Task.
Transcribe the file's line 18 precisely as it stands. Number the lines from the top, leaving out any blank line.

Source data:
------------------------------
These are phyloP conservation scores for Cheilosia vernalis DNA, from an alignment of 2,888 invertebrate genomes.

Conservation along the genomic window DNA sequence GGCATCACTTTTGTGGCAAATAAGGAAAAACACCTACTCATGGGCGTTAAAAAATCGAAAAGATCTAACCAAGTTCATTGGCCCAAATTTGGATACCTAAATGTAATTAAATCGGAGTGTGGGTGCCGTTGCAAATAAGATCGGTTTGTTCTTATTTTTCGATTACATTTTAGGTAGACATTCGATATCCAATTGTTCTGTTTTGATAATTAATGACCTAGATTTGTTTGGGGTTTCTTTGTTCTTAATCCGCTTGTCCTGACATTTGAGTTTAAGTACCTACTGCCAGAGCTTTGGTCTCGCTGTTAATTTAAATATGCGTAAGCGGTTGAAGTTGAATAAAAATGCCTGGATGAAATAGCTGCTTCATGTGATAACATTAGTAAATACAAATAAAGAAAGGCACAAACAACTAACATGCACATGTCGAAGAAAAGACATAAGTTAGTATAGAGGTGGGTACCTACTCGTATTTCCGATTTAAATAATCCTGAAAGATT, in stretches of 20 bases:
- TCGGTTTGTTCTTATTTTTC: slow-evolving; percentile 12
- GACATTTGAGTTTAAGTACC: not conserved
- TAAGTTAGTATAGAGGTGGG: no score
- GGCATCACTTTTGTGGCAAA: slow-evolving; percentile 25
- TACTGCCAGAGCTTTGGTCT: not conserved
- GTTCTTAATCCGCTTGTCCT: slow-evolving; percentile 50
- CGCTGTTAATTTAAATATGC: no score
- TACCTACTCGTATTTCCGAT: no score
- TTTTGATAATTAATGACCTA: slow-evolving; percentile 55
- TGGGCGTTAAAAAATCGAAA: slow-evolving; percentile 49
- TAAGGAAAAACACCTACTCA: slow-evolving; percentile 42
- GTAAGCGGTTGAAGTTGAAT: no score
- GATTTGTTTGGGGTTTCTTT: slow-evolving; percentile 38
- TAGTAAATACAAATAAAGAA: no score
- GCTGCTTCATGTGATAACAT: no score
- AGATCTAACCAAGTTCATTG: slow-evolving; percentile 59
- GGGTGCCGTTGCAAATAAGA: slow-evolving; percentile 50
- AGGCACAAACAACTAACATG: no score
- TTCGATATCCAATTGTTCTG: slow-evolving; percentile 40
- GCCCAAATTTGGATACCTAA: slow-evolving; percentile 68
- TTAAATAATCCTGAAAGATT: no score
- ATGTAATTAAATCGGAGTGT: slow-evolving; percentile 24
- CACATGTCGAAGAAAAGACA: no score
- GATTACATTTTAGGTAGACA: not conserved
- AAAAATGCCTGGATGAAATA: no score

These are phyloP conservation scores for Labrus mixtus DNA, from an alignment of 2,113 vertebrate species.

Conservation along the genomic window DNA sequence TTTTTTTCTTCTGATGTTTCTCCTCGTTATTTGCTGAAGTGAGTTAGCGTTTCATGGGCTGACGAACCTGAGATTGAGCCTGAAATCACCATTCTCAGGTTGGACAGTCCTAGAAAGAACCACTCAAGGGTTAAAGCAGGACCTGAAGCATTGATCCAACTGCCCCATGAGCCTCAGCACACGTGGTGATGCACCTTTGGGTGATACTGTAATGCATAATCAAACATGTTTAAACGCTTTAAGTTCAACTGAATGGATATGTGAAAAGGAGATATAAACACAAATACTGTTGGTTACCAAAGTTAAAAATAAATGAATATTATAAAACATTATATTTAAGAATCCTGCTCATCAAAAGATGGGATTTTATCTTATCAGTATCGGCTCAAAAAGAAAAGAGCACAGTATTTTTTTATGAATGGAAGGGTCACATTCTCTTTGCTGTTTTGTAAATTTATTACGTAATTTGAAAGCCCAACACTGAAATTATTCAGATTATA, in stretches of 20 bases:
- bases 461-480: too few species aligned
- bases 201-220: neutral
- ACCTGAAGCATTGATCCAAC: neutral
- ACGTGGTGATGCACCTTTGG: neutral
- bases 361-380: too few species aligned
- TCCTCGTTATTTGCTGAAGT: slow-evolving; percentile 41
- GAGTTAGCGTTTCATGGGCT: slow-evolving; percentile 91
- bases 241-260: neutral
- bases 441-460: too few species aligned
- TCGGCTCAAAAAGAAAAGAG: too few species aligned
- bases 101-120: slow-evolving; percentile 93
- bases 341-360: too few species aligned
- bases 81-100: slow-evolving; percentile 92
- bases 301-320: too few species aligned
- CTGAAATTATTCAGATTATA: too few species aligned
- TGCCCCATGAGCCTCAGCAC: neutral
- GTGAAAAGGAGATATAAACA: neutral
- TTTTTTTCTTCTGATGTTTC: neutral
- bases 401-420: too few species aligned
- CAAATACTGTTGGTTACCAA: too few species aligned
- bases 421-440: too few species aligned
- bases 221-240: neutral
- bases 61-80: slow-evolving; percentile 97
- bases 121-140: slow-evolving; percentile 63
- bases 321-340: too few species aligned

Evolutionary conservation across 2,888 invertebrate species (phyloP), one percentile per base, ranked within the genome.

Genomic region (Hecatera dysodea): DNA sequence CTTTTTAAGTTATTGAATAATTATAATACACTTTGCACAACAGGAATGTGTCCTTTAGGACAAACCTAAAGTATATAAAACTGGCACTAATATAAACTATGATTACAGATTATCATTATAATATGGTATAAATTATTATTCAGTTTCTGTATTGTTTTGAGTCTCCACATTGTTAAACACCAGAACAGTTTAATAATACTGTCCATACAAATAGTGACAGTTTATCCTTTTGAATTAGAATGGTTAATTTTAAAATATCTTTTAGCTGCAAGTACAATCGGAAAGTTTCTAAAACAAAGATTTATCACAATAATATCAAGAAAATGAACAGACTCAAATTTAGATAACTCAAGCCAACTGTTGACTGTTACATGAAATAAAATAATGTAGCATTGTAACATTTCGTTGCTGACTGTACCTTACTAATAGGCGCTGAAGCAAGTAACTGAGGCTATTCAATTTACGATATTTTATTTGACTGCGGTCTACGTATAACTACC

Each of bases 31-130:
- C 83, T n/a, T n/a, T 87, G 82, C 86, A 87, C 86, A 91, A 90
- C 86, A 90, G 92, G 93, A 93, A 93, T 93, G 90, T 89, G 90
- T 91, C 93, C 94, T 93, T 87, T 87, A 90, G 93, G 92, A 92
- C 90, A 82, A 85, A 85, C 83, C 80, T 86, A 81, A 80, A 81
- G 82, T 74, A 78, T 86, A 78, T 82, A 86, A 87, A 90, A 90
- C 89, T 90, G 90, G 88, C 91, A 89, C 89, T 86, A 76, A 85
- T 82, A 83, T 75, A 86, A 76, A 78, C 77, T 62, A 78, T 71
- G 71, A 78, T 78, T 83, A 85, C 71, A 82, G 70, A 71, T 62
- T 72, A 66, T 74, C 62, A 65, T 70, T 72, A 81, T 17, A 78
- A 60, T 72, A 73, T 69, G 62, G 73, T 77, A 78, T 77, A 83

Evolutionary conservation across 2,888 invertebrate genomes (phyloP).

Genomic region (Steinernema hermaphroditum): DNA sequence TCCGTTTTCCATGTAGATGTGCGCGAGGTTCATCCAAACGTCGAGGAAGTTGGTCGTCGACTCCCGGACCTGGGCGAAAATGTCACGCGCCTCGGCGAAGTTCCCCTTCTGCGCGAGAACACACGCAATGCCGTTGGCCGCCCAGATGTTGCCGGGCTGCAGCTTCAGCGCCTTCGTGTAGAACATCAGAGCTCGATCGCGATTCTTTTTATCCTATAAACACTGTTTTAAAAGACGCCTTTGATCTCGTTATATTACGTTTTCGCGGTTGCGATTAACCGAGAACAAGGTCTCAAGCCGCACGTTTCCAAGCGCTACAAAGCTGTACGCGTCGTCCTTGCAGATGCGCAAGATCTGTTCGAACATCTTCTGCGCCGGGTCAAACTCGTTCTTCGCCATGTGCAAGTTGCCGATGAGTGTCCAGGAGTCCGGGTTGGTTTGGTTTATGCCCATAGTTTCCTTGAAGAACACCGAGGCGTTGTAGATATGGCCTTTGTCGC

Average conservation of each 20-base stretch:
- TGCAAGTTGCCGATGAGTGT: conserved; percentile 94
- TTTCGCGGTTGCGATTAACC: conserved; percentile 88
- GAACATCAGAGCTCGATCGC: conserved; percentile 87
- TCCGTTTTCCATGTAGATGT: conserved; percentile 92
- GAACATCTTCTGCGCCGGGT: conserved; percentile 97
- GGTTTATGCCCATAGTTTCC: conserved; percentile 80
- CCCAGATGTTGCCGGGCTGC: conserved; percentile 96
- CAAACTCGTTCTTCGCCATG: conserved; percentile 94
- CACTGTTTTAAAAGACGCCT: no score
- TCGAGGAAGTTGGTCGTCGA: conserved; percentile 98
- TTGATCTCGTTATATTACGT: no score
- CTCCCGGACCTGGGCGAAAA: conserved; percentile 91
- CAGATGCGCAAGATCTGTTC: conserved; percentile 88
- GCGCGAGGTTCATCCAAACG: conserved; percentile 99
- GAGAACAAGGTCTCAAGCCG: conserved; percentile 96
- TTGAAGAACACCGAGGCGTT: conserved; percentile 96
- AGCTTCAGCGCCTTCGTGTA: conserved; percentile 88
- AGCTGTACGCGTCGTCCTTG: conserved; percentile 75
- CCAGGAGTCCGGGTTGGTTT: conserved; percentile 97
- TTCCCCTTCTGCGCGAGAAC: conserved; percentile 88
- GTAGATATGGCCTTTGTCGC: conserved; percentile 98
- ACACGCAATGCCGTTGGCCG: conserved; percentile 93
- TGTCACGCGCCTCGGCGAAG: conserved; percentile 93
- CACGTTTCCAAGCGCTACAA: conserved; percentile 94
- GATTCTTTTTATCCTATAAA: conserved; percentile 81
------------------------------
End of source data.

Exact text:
- AGATCTAACCAAGTTCATTG: slow-evolving; percentile 59